Saturday, December 7, 2013

Praise to the man Art Bailey

Last night a good man passed away. After a year long bout with several complications, arising from the residual effects of open heart surgery last January, Art Bailey graduated into the next life. Art Bailey was a true friend. I got to know Art, as we served together in the Heritage Park Branch, of the Church of Jesus Christ of Latter-Day Saints for three years and as neighbors.

The branch consisted of approximately 75 elderly individuals, residing in the Charleston Assisted Living Center in our neighborhood. Art and his wife Kay, along with Kurt and Noriko Whitlock, Robert and Dorothy Bryson, Bruce and Susan Curtis, Robert and Donna Brown and my wife Christine and I, had the rare privilege of serving the spiritual and temporal needs of those wonderful elderly, but that is a topic for another time. I want to talk about Art and things that really matter in life.

From time to time, I would take the time to discuss with Art many of the whys of the Gospel of Jesus Christ, as well as things of life in general. As I would ponder and think about some of the deep things of life, I would often share some of my thoughts and perceptions with Art, knowing his vast experience and knowledge of Gospel topics. Our discussions were always enlightening and helped to solidify in my own heart and mind, some of the perceptions I had.

When I think of Art, I can't help but think of things I have come to learn and comprehend in life. It has taken me a long time to understand some important things about life and about the Gospel plan. Some of the things I have come to learn and come to value are also some of the traits I found in Art.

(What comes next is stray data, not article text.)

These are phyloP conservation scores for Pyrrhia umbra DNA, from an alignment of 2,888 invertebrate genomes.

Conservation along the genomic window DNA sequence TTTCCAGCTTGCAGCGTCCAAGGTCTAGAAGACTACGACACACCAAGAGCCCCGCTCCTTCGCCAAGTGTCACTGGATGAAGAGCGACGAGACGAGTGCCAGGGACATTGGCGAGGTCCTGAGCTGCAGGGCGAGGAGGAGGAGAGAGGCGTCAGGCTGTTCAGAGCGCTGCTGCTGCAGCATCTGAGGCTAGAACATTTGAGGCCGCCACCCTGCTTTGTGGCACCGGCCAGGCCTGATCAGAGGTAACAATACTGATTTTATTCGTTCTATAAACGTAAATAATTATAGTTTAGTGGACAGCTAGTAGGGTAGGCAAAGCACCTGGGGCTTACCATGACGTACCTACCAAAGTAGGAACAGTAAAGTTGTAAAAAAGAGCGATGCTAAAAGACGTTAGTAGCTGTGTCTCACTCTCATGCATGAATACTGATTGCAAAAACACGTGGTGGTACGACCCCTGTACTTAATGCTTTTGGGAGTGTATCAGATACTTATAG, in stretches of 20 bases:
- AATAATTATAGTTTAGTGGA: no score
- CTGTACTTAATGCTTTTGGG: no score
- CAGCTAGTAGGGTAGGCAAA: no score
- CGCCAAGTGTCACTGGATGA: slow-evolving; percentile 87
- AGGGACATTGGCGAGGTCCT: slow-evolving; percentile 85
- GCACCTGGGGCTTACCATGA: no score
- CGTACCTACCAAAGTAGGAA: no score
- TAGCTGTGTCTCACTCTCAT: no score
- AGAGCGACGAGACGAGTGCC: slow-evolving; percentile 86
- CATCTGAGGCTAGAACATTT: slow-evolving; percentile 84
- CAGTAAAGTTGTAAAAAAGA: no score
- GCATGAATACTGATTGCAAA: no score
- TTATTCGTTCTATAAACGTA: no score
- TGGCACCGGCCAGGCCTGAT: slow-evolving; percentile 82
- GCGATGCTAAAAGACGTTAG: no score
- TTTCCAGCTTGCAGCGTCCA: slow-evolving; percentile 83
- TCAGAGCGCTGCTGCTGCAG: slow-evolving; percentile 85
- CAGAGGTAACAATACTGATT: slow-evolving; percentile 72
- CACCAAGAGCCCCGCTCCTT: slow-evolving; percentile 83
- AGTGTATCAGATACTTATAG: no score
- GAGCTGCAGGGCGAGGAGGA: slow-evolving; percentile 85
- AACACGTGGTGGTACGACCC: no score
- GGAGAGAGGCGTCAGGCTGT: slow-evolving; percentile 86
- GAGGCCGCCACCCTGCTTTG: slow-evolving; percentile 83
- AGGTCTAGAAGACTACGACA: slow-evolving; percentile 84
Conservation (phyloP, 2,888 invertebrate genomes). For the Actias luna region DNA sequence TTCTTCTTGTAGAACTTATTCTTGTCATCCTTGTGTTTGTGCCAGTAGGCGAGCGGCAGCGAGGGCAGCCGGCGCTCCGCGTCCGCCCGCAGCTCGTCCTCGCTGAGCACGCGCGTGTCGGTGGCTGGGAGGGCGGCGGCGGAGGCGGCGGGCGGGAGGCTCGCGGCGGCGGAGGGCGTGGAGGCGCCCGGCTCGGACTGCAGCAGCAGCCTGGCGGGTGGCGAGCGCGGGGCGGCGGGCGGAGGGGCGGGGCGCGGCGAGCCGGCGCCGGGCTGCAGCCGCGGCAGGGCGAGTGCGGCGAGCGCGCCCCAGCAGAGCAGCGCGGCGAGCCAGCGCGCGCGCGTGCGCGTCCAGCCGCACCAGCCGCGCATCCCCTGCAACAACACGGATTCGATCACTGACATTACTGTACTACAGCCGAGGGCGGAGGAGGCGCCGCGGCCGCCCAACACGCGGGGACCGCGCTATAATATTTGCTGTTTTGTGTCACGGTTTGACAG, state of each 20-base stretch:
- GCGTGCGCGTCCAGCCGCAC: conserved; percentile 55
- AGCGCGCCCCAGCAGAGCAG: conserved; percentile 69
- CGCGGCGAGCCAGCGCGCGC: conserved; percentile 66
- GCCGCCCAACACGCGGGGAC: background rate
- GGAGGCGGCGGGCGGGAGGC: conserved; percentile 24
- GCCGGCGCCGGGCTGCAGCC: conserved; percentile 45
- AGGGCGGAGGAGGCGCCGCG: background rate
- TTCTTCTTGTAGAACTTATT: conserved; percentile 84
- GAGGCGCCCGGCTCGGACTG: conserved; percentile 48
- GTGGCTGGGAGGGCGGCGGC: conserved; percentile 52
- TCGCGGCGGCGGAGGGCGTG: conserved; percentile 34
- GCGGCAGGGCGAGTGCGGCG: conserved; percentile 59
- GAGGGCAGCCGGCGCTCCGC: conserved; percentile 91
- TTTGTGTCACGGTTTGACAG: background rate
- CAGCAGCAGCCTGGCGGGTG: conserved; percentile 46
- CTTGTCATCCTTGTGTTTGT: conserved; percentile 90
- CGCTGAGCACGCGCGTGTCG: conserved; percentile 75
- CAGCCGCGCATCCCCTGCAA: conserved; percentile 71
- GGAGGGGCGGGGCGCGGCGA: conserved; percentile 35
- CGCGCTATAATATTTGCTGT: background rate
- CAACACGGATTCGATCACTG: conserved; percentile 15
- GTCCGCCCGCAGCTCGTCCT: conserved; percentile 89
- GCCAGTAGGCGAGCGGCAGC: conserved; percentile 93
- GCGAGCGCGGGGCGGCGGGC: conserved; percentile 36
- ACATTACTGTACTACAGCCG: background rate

The Savior, Jesus Christ, gave all of us an invitation. First, to come follow Him and second, "What manner of men ought you to be? even as I am." As He went about doing good, the Lord often told others to "go and do thou likewise.

These admonitions were from a loving Savior, who knew that if we were to follow His example, our lives and the lives of others would be enriched. The life of the Savior demonstrated His single minded effort to do the will of His Father in Heaven and to lift and to edify those about Him.

In a very similar way, Art did just that. All of my interactions with Art were uplifting and enriching and I always came away a better person because of them. The same thing could be said of the others we served with in the assisted living center, as well as many of those elderly we served. I say served, but the truth of the matter is, they did more for me than I ever did for them, for which experience I will ever be grateful.

I have witnessed in the life of Art Bailey, as well as in the lives of others, some basic truths. First of all, it doesn't matter how gifted one is, or how intelligent one is, or how attractive one is, or how many resources one has. Everyone can lift and edify others. As stated by President Uchtdorf, we should lift where we stand. In other words, no matter what our situation in life is, we can lift and help others. Lifting and serving others is so much more important than the many other things we could pursue in life.

This is reminiscent of what the prophet Nephi in the Book of Mormon warned us about. He told us not to pursue four traps in life, the seeking of power for the sake of power, the seeking of riches for the sake of gain, the seeking of popularity and the lusts of the flesh.

Such trappings are the typical tendencies of the natural man and as the Lord admonished us, the natural man is an enemy to God. We take none of the things accumulated by such pursuits in life with us to the other side, but we do take what we have become and the value of our service to others, things that neither moth nor rust can corrupt.

Art is one of those individuals who took the admonition of the Lord to heart, he went about doing good. The same could be said of others with whom I have served and come to know.

I will miss our conversations and I will miss our association, but I am happy for Art, as he most assuredly has been welcomed home by so many he helped in life. I am sure Art is one who will hear the words from the Savior we all hope to hear someday, "Well done thou good and faithful servant.